Blending biomass with the coal that feeds electricity-generation plants may create a market for renewable fuels while reducing harmful emissions. That’s according to a biomass-energy expert in Penn State's College of Agricultural Sciences.
"The state's Alternative Fuels Portfolio Standard is a state mandate that requires, among other things, that 18% of Pennsylvania's electricity be generated from renewable or alternative energy sources by 2021,” notes Daniel Ciolkosz, senior Extension associate in agricultural and biological engineering. “Biomass co-firing is one of the most promising ways to meet that standard."
That gives Pennsylvania power-plant operators a big incentive for co-firing coal with biomass such as switchgrass and small-diameter trees, Ciolkosz adds.
And it may give Pennsylvania farmers and foresters a massive market for biomass. The state currently uses about 57 million tons of coal per year. If 5% of the fuel were replaced with biomass, it would amount to 4.4 million tons of biomass per year.
"That would nearly triple the current rate of biomass use for energy," he estimates. "Consider a 1,000-megawatt power plant, which is a typical large plant by today's standards. Co-firing at a 5% rate would require approximately 245,000 tons of biomass per year, which would require about 50,000 acres of high-yield production."
Farmers and landowners should consider securing long-term supply contracts from power producers to reduce risks, Ciolkosz suggests. Biomass crops, especially perennial crops such as grasses or short-rotation woody crops, aren’t ready to harvest the first year.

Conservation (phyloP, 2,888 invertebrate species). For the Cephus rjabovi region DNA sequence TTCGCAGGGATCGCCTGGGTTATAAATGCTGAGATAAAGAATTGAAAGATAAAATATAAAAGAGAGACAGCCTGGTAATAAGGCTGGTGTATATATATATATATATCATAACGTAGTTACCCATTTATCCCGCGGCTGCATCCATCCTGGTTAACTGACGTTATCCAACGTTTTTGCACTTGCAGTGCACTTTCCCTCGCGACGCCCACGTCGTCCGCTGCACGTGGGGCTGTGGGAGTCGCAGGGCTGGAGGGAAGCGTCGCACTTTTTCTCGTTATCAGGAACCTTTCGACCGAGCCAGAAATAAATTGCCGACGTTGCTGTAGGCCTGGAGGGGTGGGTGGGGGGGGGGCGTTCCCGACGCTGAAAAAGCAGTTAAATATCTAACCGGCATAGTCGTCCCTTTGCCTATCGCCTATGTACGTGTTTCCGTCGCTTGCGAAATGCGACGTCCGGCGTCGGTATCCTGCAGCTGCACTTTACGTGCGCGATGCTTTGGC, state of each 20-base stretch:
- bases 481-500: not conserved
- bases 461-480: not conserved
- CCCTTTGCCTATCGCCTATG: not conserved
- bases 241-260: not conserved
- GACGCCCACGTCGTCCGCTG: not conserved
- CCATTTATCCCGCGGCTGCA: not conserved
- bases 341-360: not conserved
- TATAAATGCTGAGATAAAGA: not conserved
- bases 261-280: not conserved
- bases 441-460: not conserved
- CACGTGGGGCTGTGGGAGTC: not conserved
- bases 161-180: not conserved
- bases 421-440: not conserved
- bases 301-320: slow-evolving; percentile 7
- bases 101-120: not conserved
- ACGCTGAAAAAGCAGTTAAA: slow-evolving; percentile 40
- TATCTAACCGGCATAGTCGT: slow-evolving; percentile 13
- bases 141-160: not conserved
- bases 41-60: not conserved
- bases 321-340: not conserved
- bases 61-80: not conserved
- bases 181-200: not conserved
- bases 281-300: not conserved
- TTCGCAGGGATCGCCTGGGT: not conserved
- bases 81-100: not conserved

Experiments have shown that co-firing biomass with coal is feasible, including tests at the Shawville power plant in Clearfield County and the Seward power plant in Westmoreland County, he says. "The most common type of facilities for co-firing are large, coal-fired power plants. However, other coal-burning facilities, such as cement kilns, industrial boilers and coal-fired heating plants, are good candidates for co-firing as well."
One reason biomass is well-suited for co-firing with coal is that both are solid fuels; equipment designed to burn coal can burn biomass as well. However, several differences between the two – such as biomass's typically higher moisture content and its propensity to clog equipment when burned – have scientists scrambling for solutions to allow co-firing.
"The chemical composition of coal is different from that of biomass. Most notably, biomass has a higher hydrogen and oxygen content, and less carbon than coal."
As a result, biomass tends to generate less energy than coal – about two-thirds as much. "Biomass also tends to be less dense than coal. Pulverized coal is nearly seven times denser than baled straw. This means that fuel-feed systems will need to handle and deliver much higher volumes of fuel if co-firing is used.
"One of the possible methods for reducing these problems is to convert biomass to charcoal, which has a consistency similar to that of coal, or to densify biomass fuel into hard pellets or briquettes that may be more compatible with a combustor's fuel-handling system," he adds.
Single print copies of the Renewable and Alternative Energy Fact Sheet: Co-Firing Biomass with Coal, are free to Pennsylvania residents by contacting county Penn State Cooperative Extension offices, or the College of Agricultural Sciences Publications Distribution Center at 814-865-6713 or by email at AgPubsDist@psu.edu. For cost information on out-of-state or bulk orders, contact the Publications Distribution Center.